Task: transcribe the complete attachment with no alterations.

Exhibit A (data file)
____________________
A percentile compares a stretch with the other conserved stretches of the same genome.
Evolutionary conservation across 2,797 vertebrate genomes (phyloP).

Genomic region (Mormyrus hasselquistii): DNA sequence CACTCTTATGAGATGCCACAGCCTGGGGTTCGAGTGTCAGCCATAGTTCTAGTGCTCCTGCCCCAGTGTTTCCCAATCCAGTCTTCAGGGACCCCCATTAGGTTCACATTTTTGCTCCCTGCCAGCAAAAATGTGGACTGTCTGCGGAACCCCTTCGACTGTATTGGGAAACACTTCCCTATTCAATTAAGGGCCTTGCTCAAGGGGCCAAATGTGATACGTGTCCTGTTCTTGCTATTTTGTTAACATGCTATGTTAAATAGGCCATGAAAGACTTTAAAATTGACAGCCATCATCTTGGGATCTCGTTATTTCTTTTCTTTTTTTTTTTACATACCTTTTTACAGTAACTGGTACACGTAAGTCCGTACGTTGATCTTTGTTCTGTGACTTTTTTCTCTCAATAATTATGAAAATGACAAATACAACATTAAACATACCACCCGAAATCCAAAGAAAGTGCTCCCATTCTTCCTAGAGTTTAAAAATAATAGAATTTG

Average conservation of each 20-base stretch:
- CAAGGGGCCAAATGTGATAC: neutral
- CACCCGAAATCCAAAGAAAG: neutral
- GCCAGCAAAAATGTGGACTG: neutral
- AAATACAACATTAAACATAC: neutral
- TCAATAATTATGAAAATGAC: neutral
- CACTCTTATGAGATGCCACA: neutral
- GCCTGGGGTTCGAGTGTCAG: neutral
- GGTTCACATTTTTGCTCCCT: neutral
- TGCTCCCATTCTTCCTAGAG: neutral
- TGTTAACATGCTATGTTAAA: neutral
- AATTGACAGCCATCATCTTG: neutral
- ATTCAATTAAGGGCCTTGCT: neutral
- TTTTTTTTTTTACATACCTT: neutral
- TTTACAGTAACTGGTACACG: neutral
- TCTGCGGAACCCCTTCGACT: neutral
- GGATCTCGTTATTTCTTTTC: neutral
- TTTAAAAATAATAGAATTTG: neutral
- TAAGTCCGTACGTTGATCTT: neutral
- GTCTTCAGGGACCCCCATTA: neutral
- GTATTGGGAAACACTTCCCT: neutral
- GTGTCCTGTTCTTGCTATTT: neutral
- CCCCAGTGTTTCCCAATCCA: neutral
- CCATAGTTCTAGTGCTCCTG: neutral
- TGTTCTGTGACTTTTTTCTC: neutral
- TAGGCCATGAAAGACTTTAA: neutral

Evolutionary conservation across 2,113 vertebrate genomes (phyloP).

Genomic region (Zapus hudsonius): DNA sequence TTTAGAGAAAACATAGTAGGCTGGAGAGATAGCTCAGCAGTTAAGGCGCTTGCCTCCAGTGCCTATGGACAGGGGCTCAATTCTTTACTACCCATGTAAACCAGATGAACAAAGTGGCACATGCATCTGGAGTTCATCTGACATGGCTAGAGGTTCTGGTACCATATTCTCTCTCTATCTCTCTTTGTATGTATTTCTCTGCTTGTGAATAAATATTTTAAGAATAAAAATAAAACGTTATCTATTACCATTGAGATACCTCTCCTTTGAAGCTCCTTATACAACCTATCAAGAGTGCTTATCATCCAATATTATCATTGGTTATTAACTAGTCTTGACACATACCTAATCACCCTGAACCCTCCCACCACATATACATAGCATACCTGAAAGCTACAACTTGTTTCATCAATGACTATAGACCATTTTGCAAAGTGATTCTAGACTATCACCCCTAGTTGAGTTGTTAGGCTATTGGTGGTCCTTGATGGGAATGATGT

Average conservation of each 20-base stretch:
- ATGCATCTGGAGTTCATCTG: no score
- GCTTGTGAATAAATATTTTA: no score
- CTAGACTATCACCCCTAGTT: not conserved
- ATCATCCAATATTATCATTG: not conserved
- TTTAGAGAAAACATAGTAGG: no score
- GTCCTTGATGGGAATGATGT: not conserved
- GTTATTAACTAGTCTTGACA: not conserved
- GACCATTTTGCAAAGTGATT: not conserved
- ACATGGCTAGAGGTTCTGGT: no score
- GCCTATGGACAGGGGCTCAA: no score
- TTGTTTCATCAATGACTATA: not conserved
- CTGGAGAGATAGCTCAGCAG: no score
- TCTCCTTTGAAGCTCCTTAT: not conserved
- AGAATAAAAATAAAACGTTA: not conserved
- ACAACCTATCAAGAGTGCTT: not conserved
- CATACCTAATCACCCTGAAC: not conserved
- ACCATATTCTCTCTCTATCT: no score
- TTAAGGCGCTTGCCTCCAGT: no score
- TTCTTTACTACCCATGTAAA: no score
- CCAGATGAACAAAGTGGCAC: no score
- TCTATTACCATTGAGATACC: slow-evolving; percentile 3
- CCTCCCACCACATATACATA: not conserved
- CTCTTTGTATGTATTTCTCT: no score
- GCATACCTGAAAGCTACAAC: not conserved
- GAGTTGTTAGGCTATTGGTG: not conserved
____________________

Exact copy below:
A percentile compares a stretch with the other conserved stretches of the same genome.
Evolutionary conservation across 2,797 vertebrate genomes (phyloP).

Genomic region (Mormyrus hasselquistii): DNA sequence CACTCTTATGAGATGCCACAGCCTGGGGTTCGAGTGTCAGCCATAGTTCTAGTGCTCCTGCCCCAGTGTTTCCCAATCCAGTCTTCAGGGACCCCCATTAGGTTCACATTTTTGCTCCCTGCCAGCAAAAATGTGGACTGTCTGCGGAACCCCTTCGACTGTATTGGGAAACACTTCCCTATTCAATTAAGGGCCTTGCTCAAGGGGCCAAATGTGATACGTGTCCTGTTCTTGCTATTTTGTTAACATGCTATGTTAAATAGGCCATGAAAGACTTTAAAATTGACAGCCATCATCTTGGGATCTCGTTATTTCTTTTCTTTTTTTTTTTACATACCTTTTTACAGTAACTGGTACACGTAAGTCCGTACGTTGATCTTTGTTCTGTGACTTTTTTCTCTCAATAATTATGAAAATGACAAATACAACATTAAACATACCACCCGAAATCCAAAGAAAGTGCTCCCATTCTTCCTAGAGTTTAAAAATAATAGAATTTG

Average conservation of each 20-base stretch:
- CAAGGGGCCAAATGTGATAC: neutral
- CACCCGAAATCCAAAGAAAG: neutral
- GCCAGCAAAAATGTGGACTG: neutral
- AAATACAACATTAAACATAC: neutral
- TCAATAATTATGAAAATGAC: neutral
- CACTCTTATGAGATGCCACA: neutral
- GCCTGGGGTTCGAGTGTCAG: neutral
- GGTTCACATTTTTGCTCCCT: neutral
- TGCTCCCATTCTTCCTAGAG: neutral
- TGTTAACATGCTATGTTAAA: neutral
- AATTGACAGCCATCATCTTG: neutral
- ATTCAATTAAGGGCCTTGCT: neutral
- TTTTTTTTTTTACATACCTT: neutral
- TTTACAGTAACTGGTACACG: neutral
- TCTGCGGAACCCCTTCGACT: neutral
- GGATCTCGTTATTTCTTTTC: neutral
- TTTAAAAATAATAGAATTTG: neutral
- TAAGTCCGTACGTTGATCTT: neutral
- GTCTTCAGGGACCCCCATTA: neutral
- GTATTGGGAAACACTTCCCT: neutral
- GTGTCCTGTTCTTGCTATTT: neutral
- CCCCAGTGTTTCCCAATCCA: neutral
- CCATAGTTCTAGTGCTCCTG: neutral
- TGTTCTGTGACTTTTTTCTC: neutral
- TAGGCCATGAAAGACTTTAA: neutral

Evolutionary conservation across 2,113 vertebrate genomes (phyloP).

Genomic region (Zapus hudsonius): DNA sequence TTTAGAGAAAACATAGTAGGCTGGAGAGATAGCTCAGCAGTTAAGGCGCTTGCCTCCAGTGCCTATGGACAGGGGCTCAATTCTTTACTACCCATGTAAACCAGATGAACAAAGTGGCACATGCATCTGGAGTTCATCTGACATGGCTAGAGGTTCTGGTACCATATTCTCTCTCTATCTCTCTTTGTATGTATTTCTCTGCTTGTGAATAAATATTTTAAGAATAAAAATAAAACGTTATCTATTACCATTGAGATACCTCTCCTTTGAAGCTCCTTATACAACCTATCAAGAGTGCTTATCATCCAATATTATCATTGGTTATTAACTAGTCTTGACACATACCTAATCACCCTGAACCCTCCCACCACATATACATAGCATACCTGAAAGCTACAACTTGTTTCATCAATGACTATAGACCATTTTGCAAAGTGATTCTAGACTATCACCCCTAGTTGAGTTGTTAGGCTATTGGTGGTCCTTGATGGGAATGATGT

Average conservation of each 20-base stretch:
- ATGCATCTGGAGTTCATCTG: no score
- GCTTGTGAATAAATATTTTA: no score
- CTAGACTATCACCCCTAGTT: not conserved
- ATCATCCAATATTATCATTG: not conserved
- TTTAGAGAAAACATAGTAGG: no score
- GTCCTTGATGGGAATGATGT: not conserved
- GTTATTAACTAGTCTTGACA: not conserved
- GACCATTTTGCAAAGTGATT: not conserved
- ACATGGCTAGAGGTTCTGGT: no score
- GCCTATGGACAGGGGCTCAA: no score
- TTGTTTCATCAATGACTATA: not conserved
- CTGGAGAGATAGCTCAGCAG: no score
- TCTCCTTTGAAGCTCCTTAT: not conserved
- AGAATAAAAATAAAACGTTA: not conserved
- ACAACCTATCAAGAGTGCTT: not conserved
- CATACCTAATCACCCTGAAC: not conserved
- ACCATATTCTCTCTCTATCT: no score
- TTAAGGCGCTTGCCTCCAGT: no score
- TTCTTTACTACCCATGTAAA: no score
- CCAGATGAACAAAGTGGCAC: no score
- TCTATTACCATTGAGATACC: slow-evolving; percentile 3
- CCTCCCACCACATATACATA: not conserved
- CTCTTTGTATGTATTTCTCT: no score
- GCATACCTGAAAGCTACAAC: not conserved
- GAGTTGTTAGGCTATTGGTG: not conserved